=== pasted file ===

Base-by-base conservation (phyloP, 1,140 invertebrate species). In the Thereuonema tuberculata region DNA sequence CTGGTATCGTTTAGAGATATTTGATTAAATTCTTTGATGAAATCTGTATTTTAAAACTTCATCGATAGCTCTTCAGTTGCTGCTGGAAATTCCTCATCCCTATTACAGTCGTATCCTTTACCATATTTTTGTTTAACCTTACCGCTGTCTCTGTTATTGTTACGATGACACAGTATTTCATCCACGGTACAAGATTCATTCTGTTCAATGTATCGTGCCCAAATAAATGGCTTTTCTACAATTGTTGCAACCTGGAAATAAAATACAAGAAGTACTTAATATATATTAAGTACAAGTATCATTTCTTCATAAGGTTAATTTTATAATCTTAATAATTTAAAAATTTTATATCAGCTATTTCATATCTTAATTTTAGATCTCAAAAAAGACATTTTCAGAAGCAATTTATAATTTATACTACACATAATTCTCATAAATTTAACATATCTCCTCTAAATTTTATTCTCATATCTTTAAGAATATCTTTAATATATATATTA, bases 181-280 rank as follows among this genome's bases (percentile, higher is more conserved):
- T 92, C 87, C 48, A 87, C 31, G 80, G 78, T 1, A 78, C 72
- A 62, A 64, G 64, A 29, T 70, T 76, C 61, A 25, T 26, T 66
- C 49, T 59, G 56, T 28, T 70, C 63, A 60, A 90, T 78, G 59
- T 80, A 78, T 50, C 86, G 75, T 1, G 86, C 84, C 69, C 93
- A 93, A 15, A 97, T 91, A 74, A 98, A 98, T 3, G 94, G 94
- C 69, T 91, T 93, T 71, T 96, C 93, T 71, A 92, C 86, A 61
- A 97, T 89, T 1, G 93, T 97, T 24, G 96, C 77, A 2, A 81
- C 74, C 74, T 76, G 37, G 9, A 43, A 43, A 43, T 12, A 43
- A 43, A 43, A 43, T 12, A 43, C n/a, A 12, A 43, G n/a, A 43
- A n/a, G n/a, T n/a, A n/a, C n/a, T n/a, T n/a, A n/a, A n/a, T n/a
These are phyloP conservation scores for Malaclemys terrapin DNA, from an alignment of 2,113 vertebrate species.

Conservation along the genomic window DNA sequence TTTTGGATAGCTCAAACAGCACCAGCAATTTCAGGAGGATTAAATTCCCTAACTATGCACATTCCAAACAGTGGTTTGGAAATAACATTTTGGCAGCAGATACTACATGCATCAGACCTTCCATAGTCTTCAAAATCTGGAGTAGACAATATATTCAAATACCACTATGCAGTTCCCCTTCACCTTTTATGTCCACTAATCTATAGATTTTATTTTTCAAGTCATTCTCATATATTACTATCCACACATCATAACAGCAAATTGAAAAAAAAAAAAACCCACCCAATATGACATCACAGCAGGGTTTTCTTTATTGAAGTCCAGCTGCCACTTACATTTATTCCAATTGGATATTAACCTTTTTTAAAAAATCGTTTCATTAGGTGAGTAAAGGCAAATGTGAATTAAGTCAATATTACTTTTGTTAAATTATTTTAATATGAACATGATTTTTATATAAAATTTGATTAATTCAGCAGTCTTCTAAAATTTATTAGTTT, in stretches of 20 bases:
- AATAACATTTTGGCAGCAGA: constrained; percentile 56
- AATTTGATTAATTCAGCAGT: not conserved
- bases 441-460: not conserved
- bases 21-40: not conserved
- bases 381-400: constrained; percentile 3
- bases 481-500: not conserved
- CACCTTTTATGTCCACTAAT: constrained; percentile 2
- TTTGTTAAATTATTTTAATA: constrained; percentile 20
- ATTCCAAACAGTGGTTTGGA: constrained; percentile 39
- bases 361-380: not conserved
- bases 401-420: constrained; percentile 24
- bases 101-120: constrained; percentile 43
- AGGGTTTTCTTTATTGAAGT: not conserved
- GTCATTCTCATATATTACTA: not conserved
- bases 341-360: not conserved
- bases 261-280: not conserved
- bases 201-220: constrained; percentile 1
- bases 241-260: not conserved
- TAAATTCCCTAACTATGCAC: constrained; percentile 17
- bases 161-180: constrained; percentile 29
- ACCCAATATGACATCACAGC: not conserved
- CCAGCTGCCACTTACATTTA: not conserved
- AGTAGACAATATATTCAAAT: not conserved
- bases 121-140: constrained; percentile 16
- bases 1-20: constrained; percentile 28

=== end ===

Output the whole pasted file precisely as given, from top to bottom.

Base-by-base conservation (phyloP, 1,140 invertebrate species). In the Thereuonema tuberculata region DNA sequence CTGGTATCGTTTAGAGATATTTGATTAAATTCTTTGATGAAATCTGTATTTTAAAACTTCATCGATAGCTCTTCAGTTGCTGCTGGAAATTCCTCATCCCTATTACAGTCGTATCCTTTACCATATTTTTGTTTAACCTTACCGCTGTCTCTGTTATTGTTACGATGACACAGTATTTCATCCACGGTACAAGATTCATTCTGTTCAATGTATCGTGCCCAAATAAATGGCTTTTCTACAATTGTTGCAACCTGGAAATAAAATACAAGAAGTACTTAATATATATTAAGTACAAGTATCATTTCTTCATAAGGTTAATTTTATAATCTTAATAATTTAAAAATTTTATATCAGCTATTTCATATCTTAATTTTAGATCTCAAAAAAGACATTTTCAGAAGCAATTTATAATTTATACTACACATAATTCTCATAAATTTAACATATCTCCTCTAAATTTTATTCTCATATCTTTAAGAATATCTTTAATATATATATTA, bases 181-280 rank as follows among this genome's bases (percentile, higher is more conserved):
- T 92, C 87, C 48, A 87, C 31, G 80, G 78, T 1, A 78, C 72
- A 62, A 64, G 64, A 29, T 70, T 76, C 61, A 25, T 26, T 66
- C 49, T 59, G 56, T 28, T 70, C 63, A 60, A 90, T 78, G 59
- T 80, A 78, T 50, C 86, G 75, T 1, G 86, C 84, C 69, C 93
- A 93, A 15, A 97, T 91, A 74, A 98, A 98, T 3, G 94, G 94
- C 69, T 91, T 93, T 71, T 96, C 93, T 71, A 92, C 86, A 61
- A 97, T 89, T 1, G 93, T 97, T 24, G 96, C 77, A 2, A 81
- C 74, C 74, T 76, G 37, G 9, A 43, A 43, A 43, T 12, A 43
- A 43, A 43, A 43, T 12, A 43, C n/a, A 12, A 43, G n/a, A 43
- A n/a, G n/a, T n/a, A n/a, C n/a, T n/a, T n/a, A n/a, A n/a, T n/a
These are phyloP conservation scores for Malaclemys terrapin DNA, from an alignment of 2,113 vertebrate species.

Conservation along the genomic window DNA sequence TTTTGGATAGCTCAAACAGCACCAGCAATTTCAGGAGGATTAAATTCCCTAACTATGCACATTCCAAACAGTGGTTTGGAAATAACATTTTGGCAGCAGATACTACATGCATCAGACCTTCCATAGTCTTCAAAATCTGGAGTAGACAATATATTCAAATACCACTATGCAGTTCCCCTTCACCTTTTATGTCCACTAATCTATAGATTTTATTTTTCAAGTCATTCTCATATATTACTATCCACACATCATAACAGCAAATTGAAAAAAAAAAAAACCCACCCAATATGACATCACAGCAGGGTTTTCTTTATTGAAGTCCAGCTGCCACTTACATTTATTCCAATTGGATATTAACCTTTTTTAAAAAATCGTTTCATTAGGTGAGTAAAGGCAAATGTGAATTAAGTCAATATTACTTTTGTTAAATTATTTTAATATGAACATGATTTTTATATAAAATTTGATTAATTCAGCAGTCTTCTAAAATTTATTAGTTT, in stretches of 20 bases:
- AATAACATTTTGGCAGCAGA: constrained; percentile 56
- AATTTGATTAATTCAGCAGT: not conserved
- bases 441-460: not conserved
- bases 21-40: not conserved
- bases 381-400: constrained; percentile 3
- bases 481-500: not conserved
- CACCTTTTATGTCCACTAAT: constrained; percentile 2
- TTTGTTAAATTATTTTAATA: constrained; percentile 20
- ATTCCAAACAGTGGTTTGGA: constrained; percentile 39
- bases 361-380: not conserved
- bases 401-420: constrained; percentile 24
- bases 101-120: constrained; percentile 43
- AGGGTTTTCTTTATTGAAGT: not conserved
- GTCATTCTCATATATTACTA: not conserved
- bases 341-360: not conserved
- bases 261-280: not conserved
- bases 201-220: constrained; percentile 1
- bases 241-260: not conserved
- TAAATTCCCTAACTATGCAC: constrained; percentile 17
- bases 161-180: constrained; percentile 29
- ACCCAATATGACATCACAGC: not conserved
- CCAGCTGCCACTTACATTTA: not conserved
- AGTAGACAATATATTCAAAT: not conserved
- bases 121-140: constrained; percentile 16
- bases 1-20: constrained; percentile 28